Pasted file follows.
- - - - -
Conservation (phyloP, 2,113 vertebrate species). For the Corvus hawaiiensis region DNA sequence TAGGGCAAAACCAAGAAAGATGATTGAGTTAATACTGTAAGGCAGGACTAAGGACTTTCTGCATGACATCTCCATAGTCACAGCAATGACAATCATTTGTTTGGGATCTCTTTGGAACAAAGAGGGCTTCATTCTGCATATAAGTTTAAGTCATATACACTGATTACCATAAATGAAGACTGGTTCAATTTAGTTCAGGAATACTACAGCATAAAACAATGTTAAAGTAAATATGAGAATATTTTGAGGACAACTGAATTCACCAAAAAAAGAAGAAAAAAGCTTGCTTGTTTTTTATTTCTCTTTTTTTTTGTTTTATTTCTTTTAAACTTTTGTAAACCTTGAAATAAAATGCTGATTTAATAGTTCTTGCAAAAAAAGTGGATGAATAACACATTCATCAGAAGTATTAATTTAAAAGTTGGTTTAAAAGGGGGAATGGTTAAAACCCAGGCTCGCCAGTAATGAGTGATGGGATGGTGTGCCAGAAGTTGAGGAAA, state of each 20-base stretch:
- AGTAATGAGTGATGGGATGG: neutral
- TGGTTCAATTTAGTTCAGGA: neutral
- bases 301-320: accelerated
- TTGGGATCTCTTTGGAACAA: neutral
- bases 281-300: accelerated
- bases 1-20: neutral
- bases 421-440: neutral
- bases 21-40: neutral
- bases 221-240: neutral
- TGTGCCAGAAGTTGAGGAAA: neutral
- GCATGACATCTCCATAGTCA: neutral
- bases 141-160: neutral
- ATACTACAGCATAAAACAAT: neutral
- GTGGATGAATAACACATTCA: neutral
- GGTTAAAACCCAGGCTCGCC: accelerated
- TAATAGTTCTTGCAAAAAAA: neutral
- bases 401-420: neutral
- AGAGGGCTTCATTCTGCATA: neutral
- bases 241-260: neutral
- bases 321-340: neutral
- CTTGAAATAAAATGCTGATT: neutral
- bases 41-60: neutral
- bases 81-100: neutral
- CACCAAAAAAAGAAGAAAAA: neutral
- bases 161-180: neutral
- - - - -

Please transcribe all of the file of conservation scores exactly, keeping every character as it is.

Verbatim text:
Conservation (phyloP, 2,113 vertebrate species). For the Corvus hawaiiensis region DNA sequence TAGGGCAAAACCAAGAAAGATGATTGAGTTAATACTGTAAGGCAGGACTAAGGACTTTCTGCATGACATCTCCATAGTCACAGCAATGACAATCATTTGTTTGGGATCTCTTTGGAACAAAGAGGGCTTCATTCTGCATATAAGTTTAAGTCATATACACTGATTACCATAAATGAAGACTGGTTCAATTTAGTTCAGGAATACTACAGCATAAAACAATGTTAAAGTAAATATGAGAATATTTTGAGGACAACTGAATTCACCAAAAAAAGAAGAAAAAAGCTTGCTTGTTTTTTATTTCTCTTTTTTTTTGTTTTATTTCTTTTAAACTTTTGTAAACCTTGAAATAAAATGCTGATTTAATAGTTCTTGCAAAAAAAGTGGATGAATAACACATTCATCAGAAGTATTAATTTAAAAGTTGGTTTAAAAGGGGGAATGGTTAAAACCCAGGCTCGCCAGTAATGAGTGATGGGATGGTGTGCCAGAAGTTGAGGAAA, state of each 20-base stretch:
- AGTAATGAGTGATGGGATGG: neutral
- TGGTTCAATTTAGTTCAGGA: neutral
- bases 301-320: accelerated
- TTGGGATCTCTTTGGAACAA: neutral
- bases 281-300: accelerated
- bases 1-20: neutral
- bases 421-440: neutral
- bases 21-40: neutral
- bases 221-240: neutral
- TGTGCCAGAAGTTGAGGAAA: neutral
- GCATGACATCTCCATAGTCA: neutral
- bases 141-160: neutral
- ATACTACAGCATAAAACAAT: neutral
- GTGGATGAATAACACATTCA: neutral
- GGTTAAAACCCAGGCTCGCC: accelerated
- TAATAGTTCTTGCAAAAAAA: neutral
- bases 401-420: neutral
- AGAGGGCTTCATTCTGCATA: neutral
- bases 241-260: neutral
- bases 321-340: neutral
- CTTGAAATAAAATGCTGATT: neutral
- bases 41-60: neutral
- bases 81-100: neutral
- CACCAAAAAAAGAAGAAAAA: neutral
- bases 161-180: neutral